1 Privacy or convenience is a questionUnder the COVID-19 impact last year, in China, health codes have become the credentials we use frequently for general access and it does make life convenient for us. A health code is a QR code within Alipay or Wechat applied from verified data sources like mobile-phone carriers or health institutions etc, indicating the level of health risks. Because of the system isolation between different areas, a large amount of personal information, including names, ID numbers, contact information, and health status, etc. are repeatedly collected by local governments and used to authenticate independently later. Some of the information may not be useful for getting into places, but limited by technology, we cannot keep the balance between privacy and convenience. This reminds us that repeated authentication is often used because the personally identifiable information is distributed in different systems, and privacy breaches can occur.
This happens, not only in extreme situations like COVID-19, but also in everyday life and business activities. User privacy has been widely breached across the Internet. For example, Facebook granted Cambridge Analytica to access the personal information of 50 million users, and Equifax was hacked into disclosing the personal information of 147 million users. Both are infringed on user rights including the right to process data, the right to know, the right to be forgotten and data security commitment. User privacy data breaches not only affect individuals, but also result in huge fines to companies, and even spread the consequences into the entire society.
Figure 1 User privacy breaches
2 SSI is the answer to this questionWhat if we want to keep privacy and convenience in COVID-19? The SSI(self-sovereign identity) technology exactly fits in here.
The main part that constitutes SSI is the decentralized identifier(DIDs) system. DID is the unique ID of an individual in the digital world and cannot be revoked by any person or organization other than the individual. However, an identifier alone has no practical use. It needs to be complemented by another technology, verifiable credentials. Verifiable credentials are personal information statements associated with DIDs, which have been verified by a trusted third party to be authentic and valid, and can be verified in a digital way. For privacy purposes, verifiable credentials abide by the principle of minimal data disclosure, for example, a verifiable claim can only contain a "yes or no" assertion. If one wants to go to a bar, there is no need for him/her to show the full personal identity information upon arrival. Instead, if he/she presents a verifiable credential containing the assertion of "21 years old and above”, the establishment can determine whether to admit him/her after verifying its validity. With verifiable credentials, personal profiles created on DIDs can be gradually improved, and the power of SSI can be properly unleashed.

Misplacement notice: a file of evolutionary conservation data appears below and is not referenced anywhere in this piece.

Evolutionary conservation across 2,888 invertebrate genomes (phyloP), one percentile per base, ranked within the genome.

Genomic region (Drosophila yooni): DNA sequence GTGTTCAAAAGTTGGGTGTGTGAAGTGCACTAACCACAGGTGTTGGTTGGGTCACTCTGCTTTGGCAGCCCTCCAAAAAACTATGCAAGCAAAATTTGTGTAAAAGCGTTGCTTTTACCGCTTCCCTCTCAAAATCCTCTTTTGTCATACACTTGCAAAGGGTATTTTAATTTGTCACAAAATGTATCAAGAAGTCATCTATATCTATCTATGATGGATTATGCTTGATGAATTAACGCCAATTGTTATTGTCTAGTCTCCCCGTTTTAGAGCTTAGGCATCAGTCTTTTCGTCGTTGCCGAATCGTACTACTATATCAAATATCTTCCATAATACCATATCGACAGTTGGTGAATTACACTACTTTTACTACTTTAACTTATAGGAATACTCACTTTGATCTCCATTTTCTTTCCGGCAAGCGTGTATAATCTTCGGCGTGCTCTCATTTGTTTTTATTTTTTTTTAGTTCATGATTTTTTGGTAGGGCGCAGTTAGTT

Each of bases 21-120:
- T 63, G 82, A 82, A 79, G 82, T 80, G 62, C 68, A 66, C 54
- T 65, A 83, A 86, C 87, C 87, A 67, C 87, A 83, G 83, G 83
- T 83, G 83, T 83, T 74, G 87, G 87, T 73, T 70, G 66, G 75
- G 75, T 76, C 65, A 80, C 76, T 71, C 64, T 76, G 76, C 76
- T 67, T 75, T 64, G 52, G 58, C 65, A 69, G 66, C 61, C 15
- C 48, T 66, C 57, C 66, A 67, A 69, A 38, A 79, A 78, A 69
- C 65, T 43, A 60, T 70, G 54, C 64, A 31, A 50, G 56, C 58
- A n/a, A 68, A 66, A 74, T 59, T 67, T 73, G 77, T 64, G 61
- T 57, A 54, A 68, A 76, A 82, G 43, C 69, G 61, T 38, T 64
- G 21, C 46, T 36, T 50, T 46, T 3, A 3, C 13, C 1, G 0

Figure 2 The roles SSI and verifiable credentials play in protecting personal privacyBack to the health code scenario. Users may apply for health credentials from institutions responsible for verifying their health conditions. Such credentials only contain a statement of their health condition. Once the application is successful, the credential is stored on the user's device, owned and controlled by users like real life credentials, any verification needs authorization and users can also combine several verifiable credentials into one. At access check, the user may choose to present this credential which bears the information of “yes" or “no" only. Other information of the user is not disclosed, and the authenticity of this credential is verifiable so that nobody can sneak through with fake credentials. More importantly, there is no need for us to submit personal information repeatedly! The SSI technology not only allows users to control their identities, but also helps users control the level of privacy disclosure.
Figure 3 The interaction between DIDs and verifiable credentials
3 ConclusionsA silent war is ongoing between users and companies over the control of data. They are having a pig and piglet game. If the user does not assume any responsibility but can enjoy the free service, all the costs are borne by the company, then it is easy to produce a free-rider problem. On the other hand, Companies using users' personal data without restriction can seriously infringe their rights. So, we need to shift the strategy to drive the company and the user to bear a certain cost, which is just like putting the trough closer in the game. In this manner, a blockchain-based SSI system can help users to control their identity, and also enables companies to get the least available personal data on demand, so the game between users and companies does not need to change the strategy unilaterally, which reaches the nash equilibrium point.
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